Nuclear Arms Race in South Asia: Is the US-India Nuclear Pact Really to Blame?
The New York Times carries a front-page story today that claims the Obama administration’s nuclear security conference currently taking place in Washington is ignoring a looming nuclear arms race in South Asia. The article says that Pakistan has recently fired up a new nuclear reactor that will be used to process high-grade plutonium for a second generation of nuclear weapons. It says this new weapons-production activity, coming at a time when Pakistan seems increasingly unstable and faces an existential threat from homegrown Islamic extremists such as the Pakistani Taliban, raises the danger that nuclear weapons or material will fall into the hands of terrorists.
Fair enough. Where the story goes astray I think is in its contention that Pakistan has been provoked into this activity due to the US-India Civil Nuclear deal. That deal was about allowing India — which has never signed the Nuclear Non-Proliferation Treaty (NPT) and which had been prohibited from receiving almost any kind of nuclear technology since it tested a nuclear device in 1974 — access to nuclear fuel and technology to build power plants which the country desperately needs to meet its growing demand for energy. As part of the deal, India’s own nuclear weapons facilities are placed off-limits to international inspection, which was pretty much just locking in the status quo. But, as The Times reporters note, non-proliferation hawks have criticized the deal — not only because it let India out of the nuclear doghouse even though it still refuses to join the NPT, but because these critics claim that the new nuclear power plants will free up India’s older reactors to make more weapons-grade fuel. That, in turn, they say will allow India to build a new generation of nuclear warheads. This, the critics say, is fueling paranoia about falling behind in Islamabad and prompting them to launch their own next generation program.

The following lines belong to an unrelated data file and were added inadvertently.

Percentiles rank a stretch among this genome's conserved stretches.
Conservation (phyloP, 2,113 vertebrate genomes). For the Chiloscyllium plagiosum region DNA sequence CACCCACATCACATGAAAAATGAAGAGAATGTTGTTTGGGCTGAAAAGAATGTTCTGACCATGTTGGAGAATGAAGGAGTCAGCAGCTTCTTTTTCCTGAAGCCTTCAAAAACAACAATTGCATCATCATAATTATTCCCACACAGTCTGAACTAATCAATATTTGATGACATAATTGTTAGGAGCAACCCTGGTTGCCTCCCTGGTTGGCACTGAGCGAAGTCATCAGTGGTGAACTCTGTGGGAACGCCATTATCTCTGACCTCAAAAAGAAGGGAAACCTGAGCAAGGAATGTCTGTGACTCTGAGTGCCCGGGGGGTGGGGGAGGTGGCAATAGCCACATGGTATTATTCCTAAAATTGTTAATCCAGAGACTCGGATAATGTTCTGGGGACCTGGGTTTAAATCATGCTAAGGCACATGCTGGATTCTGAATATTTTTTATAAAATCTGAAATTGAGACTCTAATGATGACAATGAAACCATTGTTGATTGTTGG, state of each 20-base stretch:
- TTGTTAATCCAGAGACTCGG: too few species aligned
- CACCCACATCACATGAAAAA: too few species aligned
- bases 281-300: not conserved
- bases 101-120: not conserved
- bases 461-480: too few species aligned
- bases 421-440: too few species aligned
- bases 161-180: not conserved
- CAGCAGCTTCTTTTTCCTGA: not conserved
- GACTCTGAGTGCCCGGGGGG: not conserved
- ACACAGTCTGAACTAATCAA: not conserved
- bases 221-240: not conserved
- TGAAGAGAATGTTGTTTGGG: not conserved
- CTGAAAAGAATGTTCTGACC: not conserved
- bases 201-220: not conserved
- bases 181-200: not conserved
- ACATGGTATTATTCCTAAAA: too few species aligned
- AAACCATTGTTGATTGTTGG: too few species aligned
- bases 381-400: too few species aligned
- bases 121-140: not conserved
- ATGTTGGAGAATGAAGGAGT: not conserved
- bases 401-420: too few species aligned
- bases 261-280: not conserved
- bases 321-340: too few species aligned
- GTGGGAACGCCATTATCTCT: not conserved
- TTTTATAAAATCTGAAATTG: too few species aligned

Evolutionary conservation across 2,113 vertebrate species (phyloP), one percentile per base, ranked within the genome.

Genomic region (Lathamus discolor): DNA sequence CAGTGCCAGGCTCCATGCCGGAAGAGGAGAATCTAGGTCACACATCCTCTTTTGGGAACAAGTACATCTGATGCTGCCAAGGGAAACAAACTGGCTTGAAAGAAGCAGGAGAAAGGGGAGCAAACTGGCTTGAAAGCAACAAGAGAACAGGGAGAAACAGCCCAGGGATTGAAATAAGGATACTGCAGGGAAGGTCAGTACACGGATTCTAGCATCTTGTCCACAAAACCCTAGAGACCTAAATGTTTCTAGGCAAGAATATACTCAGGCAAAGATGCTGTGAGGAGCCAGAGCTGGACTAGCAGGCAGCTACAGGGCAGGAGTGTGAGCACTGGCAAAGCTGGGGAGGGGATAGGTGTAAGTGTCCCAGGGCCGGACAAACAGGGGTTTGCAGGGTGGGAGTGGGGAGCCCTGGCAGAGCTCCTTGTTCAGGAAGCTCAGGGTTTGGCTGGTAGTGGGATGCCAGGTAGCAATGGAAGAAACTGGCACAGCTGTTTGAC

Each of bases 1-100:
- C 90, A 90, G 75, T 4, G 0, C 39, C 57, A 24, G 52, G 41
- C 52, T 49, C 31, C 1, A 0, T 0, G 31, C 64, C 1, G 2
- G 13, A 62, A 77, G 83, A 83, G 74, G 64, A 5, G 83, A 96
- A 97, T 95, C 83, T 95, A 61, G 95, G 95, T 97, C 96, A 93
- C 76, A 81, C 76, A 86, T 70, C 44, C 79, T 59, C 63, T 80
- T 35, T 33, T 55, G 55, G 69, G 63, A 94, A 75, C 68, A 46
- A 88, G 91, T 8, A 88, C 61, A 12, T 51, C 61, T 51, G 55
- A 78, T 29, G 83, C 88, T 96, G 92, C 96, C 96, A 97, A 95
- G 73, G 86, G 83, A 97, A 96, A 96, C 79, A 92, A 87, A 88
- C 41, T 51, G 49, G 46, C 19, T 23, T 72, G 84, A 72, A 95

The Times reports the non-proliferation advocates’ contentions rather uncritically. It makes India somehow look like the bad guy in this equation. But you can’t have an arms race with yourself (although the U.S. certainly tried in the early 1960s with false reports about the “missile gap” with the Soviets.) I think it is just as likely that Pakistan would have launched its second generation warhead program with or without the US-India Civil Nuclear Deal. India has a larger military than Pakistan and it is the midst of a major defense modernization drive. Given this, Islamabad no doubt would have been leaning even more heavily on its nuclear deterrent even without the Indian civil nuclear deal.